I found that when I stopped focusing on weight loss, I created time for myself to explore other things. In the past two years, I stopped trying to lose weight and I gained the following:

I went to Nia training and got certified to teach Nia classes.

I started my very own Nia class.

I substitute teach for other Nia teachers.

I co-led a workshop.

I made a recovery quilt out of my old, sick jeans.

I gave a Recovery speech.

I started a group to work through the book, The Artist’s Way.

I created more space in my life when I dropped some toxic “friends.”

I started an art journal.

I learned to make new recipes.

I started a group to explore art journaling.

I registered for a graduate class at NIU.

I read more books.

I started to dream about what I wanted to be “when I grow up” and started working towards that.

I deepened my Nia practice and learned how to listen to my body.

I drove to Michigan by myself to attend a weekend retreat.

I bought clothes that I liked even though they were slightly outside of my comfort zone.

I stopped messing with my hair and let it be naturally fabulous.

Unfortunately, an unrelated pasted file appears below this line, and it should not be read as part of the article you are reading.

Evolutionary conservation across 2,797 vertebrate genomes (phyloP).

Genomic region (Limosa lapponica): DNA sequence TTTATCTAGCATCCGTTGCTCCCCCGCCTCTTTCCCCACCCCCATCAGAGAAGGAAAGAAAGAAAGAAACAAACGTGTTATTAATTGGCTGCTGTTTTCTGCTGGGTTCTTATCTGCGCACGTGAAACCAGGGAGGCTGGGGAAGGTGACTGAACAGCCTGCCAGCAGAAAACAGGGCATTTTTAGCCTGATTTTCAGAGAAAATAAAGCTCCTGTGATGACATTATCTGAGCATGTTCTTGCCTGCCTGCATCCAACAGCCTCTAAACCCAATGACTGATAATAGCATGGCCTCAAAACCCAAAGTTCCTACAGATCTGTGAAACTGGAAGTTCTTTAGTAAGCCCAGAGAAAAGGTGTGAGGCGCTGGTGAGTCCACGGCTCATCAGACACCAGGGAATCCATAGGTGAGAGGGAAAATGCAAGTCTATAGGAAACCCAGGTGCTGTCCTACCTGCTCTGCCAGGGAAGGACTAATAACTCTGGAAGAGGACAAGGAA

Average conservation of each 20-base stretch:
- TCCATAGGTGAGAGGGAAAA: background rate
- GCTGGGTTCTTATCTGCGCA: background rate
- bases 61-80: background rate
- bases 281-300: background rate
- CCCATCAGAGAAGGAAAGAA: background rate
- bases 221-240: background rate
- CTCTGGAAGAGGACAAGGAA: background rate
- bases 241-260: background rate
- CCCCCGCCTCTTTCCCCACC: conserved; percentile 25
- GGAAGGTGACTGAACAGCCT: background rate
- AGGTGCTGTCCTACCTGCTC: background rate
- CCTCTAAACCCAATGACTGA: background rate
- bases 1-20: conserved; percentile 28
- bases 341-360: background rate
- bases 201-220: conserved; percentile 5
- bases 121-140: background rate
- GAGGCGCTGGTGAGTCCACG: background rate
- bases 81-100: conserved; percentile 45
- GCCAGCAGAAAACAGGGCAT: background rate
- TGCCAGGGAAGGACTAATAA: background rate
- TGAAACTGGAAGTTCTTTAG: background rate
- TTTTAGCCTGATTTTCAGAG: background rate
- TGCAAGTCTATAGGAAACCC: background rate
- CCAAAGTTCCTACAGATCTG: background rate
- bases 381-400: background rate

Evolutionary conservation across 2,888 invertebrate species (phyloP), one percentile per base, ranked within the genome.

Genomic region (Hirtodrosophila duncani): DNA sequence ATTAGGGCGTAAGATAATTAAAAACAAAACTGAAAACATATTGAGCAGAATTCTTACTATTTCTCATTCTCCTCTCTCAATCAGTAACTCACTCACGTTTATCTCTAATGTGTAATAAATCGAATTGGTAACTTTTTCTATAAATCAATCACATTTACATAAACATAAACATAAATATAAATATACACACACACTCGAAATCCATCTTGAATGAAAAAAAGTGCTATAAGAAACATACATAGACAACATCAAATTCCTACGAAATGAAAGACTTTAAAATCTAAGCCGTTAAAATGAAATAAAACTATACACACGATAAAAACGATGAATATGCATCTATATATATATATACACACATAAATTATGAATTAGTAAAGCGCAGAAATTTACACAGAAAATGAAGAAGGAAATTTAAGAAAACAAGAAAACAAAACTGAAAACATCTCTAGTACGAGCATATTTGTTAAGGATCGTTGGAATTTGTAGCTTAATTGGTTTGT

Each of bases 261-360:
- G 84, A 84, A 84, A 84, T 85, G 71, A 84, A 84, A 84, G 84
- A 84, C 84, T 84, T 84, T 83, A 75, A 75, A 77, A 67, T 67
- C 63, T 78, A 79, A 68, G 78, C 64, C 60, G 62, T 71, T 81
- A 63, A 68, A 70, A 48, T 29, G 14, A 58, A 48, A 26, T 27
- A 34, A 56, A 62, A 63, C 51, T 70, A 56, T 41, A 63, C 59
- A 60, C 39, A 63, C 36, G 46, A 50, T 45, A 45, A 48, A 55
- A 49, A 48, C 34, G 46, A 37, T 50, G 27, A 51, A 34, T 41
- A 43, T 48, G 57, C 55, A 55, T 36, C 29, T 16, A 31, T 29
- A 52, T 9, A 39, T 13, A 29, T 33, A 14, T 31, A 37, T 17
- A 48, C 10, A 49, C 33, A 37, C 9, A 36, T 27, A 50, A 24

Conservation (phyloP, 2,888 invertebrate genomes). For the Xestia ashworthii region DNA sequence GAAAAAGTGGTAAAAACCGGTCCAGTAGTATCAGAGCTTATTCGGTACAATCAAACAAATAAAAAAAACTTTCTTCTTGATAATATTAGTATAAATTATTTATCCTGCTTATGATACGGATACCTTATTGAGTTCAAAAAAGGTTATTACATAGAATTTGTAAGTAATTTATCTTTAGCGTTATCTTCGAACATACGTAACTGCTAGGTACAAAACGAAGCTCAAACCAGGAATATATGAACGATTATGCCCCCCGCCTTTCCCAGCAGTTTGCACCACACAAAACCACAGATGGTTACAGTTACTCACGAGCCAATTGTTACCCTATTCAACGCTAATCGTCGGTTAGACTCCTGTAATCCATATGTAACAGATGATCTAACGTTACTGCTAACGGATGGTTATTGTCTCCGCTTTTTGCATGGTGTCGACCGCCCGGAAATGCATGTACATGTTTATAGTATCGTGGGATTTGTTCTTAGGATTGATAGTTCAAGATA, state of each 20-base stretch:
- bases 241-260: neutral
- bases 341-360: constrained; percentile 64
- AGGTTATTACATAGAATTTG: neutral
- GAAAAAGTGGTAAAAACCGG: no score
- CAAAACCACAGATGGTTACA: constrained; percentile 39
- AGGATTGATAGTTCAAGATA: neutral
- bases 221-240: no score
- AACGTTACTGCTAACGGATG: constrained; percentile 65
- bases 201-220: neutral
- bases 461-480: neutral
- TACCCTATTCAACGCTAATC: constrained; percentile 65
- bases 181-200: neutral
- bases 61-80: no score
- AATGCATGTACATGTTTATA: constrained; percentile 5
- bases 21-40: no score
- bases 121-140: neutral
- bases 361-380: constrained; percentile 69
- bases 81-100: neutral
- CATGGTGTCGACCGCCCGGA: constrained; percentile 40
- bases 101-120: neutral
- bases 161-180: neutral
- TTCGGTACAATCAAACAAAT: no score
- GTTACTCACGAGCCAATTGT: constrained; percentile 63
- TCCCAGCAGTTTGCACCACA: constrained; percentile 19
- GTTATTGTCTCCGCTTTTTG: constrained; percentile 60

I stood in my truth and used my voice.

I took time to explore creativity and fostered a sense of community.

I donated blood.

I allowed my body to move towards the weight it wants to be – naturally and incrementally.

My life got bigger.

None of these things would have been possible if I was still stuck in the dieting mentality. I would not have had the time or energy to accomplish all of these things if I were still focused on getting smaller. While my body has not quite settled where it would like to be, it is slowly moving in that direction. I feed myself, move my body, sleep, rest, and let my body figure stuff out on its own. And it works.

I can’t remember a time when I was this physically, mentally, and emotionally healthy. I was always afraid of how much I would gain if I stopped dieting and kicked my eating disorder to the curb. I gained so many wonderful things and I will never again try to lose.

Finally Reaching No Man’s Land

By Cody Barnes